His boyhood in Brooklyn, Long Island, and Brooklyn again, bore the markers of mid-century innocence—throwing peach pits around the room with his brother; roller skating instead of attending Hebrew School; working at Faber’s Fascination on Coney Island; apprenticing as a photographer’s assistant; and later, famously, selling typewriter ribbon with his brother-in-law Marty around Long Island, in a con straight out of Tom Sawyer.
Yet the first Phil Schneiderman reached maturity in an age of increasingly political complexity. His lackluster grades reached new levels academic seriousness at New England College, prodded equally by his not-unrelated interests in American history and of not dying in Vietnam.
By 1970, the newly married and graduate-school-enrolled Phil saw himself as a professor at a small liberal arts college, in the style of his own history teacher Ian Morrison. Events soon led him soon become a middle school- and then high school- history teacher in mid-state Delaware; just before the birth of my sister in 1978, gave it all up for a career completely antithetical to what he wanted to do. Because the salary for a teacher was not be enough to support his growing family, the first Phil Schneiderman became a salesman.
At Xerox, in Wilmington, Delaware—his first break—he would take the copy orders of corporate clients at their locations, have copies made at the Wilmington plant, and then hand-deliver the resulting mimeos to the businesses. He used the machines for other purposes as well, making dozens of copies with me, a boy of three, of a t-shirt proclaiming, “I’m the Big Brother.” Phil always had a plan. These sheets of rainbow ink prepared me for the arrival not only of Lisa—I see now—but also of his life as a traveling salesman.
In sales, Phil found his calling, or at least another calling beyond the minutiae of Civil War battles and Reconstruction politics. Phil had the loquaciousness of his father, Paul, a trait I have inherited and which I attribute without any evidence to an even earlier Philip Schneiderman, my father’s grandfather, Fischel.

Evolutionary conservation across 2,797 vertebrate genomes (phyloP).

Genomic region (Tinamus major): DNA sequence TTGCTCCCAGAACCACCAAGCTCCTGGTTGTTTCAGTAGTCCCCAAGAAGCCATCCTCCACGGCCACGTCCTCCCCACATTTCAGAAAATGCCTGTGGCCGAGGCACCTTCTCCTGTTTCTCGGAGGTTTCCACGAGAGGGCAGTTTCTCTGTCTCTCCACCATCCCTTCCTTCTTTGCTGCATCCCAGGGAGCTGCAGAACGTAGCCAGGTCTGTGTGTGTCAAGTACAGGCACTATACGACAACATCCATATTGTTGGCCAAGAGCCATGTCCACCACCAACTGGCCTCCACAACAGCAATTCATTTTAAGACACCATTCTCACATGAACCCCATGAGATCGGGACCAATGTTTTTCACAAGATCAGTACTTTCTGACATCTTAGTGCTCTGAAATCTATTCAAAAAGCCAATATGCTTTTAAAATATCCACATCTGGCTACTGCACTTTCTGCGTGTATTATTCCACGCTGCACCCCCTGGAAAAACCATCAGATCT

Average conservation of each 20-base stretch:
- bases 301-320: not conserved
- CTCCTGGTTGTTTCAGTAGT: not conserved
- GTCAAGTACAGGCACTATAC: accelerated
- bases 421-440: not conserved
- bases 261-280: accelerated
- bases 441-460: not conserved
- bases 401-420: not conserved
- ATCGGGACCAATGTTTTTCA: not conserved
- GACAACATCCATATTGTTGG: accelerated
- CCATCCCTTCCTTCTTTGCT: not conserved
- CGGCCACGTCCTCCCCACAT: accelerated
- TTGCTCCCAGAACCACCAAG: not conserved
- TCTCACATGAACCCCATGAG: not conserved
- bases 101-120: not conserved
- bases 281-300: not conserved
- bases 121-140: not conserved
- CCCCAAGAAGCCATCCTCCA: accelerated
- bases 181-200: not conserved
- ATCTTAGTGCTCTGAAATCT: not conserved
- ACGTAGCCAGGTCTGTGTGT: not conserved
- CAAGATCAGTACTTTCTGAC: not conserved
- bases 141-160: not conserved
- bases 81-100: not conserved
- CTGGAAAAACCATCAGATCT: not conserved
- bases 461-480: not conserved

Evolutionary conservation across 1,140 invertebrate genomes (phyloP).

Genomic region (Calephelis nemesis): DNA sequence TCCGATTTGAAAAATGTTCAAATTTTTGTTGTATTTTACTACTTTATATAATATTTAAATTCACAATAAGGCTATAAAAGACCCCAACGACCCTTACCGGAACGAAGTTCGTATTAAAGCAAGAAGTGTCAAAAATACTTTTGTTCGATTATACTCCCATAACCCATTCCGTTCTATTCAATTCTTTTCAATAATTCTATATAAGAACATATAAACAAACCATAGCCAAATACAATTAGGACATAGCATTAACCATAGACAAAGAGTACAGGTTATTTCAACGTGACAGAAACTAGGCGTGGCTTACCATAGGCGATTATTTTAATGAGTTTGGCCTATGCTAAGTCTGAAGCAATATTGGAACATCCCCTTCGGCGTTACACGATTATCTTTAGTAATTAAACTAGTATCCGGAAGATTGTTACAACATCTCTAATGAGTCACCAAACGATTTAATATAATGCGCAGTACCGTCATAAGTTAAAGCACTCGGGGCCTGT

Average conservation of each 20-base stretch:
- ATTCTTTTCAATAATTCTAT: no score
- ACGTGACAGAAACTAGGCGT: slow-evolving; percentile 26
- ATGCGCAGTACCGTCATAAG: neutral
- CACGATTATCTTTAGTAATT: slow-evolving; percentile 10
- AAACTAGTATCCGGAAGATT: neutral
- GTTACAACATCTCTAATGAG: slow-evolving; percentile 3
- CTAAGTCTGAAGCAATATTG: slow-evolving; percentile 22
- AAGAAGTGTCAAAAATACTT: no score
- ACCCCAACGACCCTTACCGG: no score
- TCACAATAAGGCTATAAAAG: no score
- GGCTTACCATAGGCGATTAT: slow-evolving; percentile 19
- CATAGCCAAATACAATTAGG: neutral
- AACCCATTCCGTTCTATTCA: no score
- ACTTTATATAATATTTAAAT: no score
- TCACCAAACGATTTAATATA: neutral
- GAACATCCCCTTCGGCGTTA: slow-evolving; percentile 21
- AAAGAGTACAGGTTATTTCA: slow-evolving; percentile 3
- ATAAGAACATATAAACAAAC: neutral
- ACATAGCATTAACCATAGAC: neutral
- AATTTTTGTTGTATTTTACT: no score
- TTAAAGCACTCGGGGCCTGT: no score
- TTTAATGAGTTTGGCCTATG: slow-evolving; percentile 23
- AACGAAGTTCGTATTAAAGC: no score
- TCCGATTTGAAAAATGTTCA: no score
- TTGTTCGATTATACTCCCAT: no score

I imagine Fischel’s journey to Ellis Island in 1913 peppered—on a cramped boat across the Atlantic—with stories of life in the Pale of Settlement between Russia and Poland, where our family talked themselves through generations in the Shtetl with all the success that would later back Phil Schneiderman, Vice President of Sales, in the strange 1980s America of Ronald Reagan and Lee Iacocca.
The first Phil was a talker.
And talking, you see, is the family business.
And so he closed his first big deal with Carrier Corporation in Syracuse, N.Y., in the mid 1980s—which cemented his place in the world of business that would take him, more or less happily, to that day in December 2005 where he held an invisible key in the air and turned and turned and turned and turned.
After his first death, I came to know the second Phil Schneiderman as if meeting a different father. His outline was familiar, but his shadow was strange. He could no longer care for himself, he could no longer provide for his family, and eventually, he could no longer manage his basic bodily needs.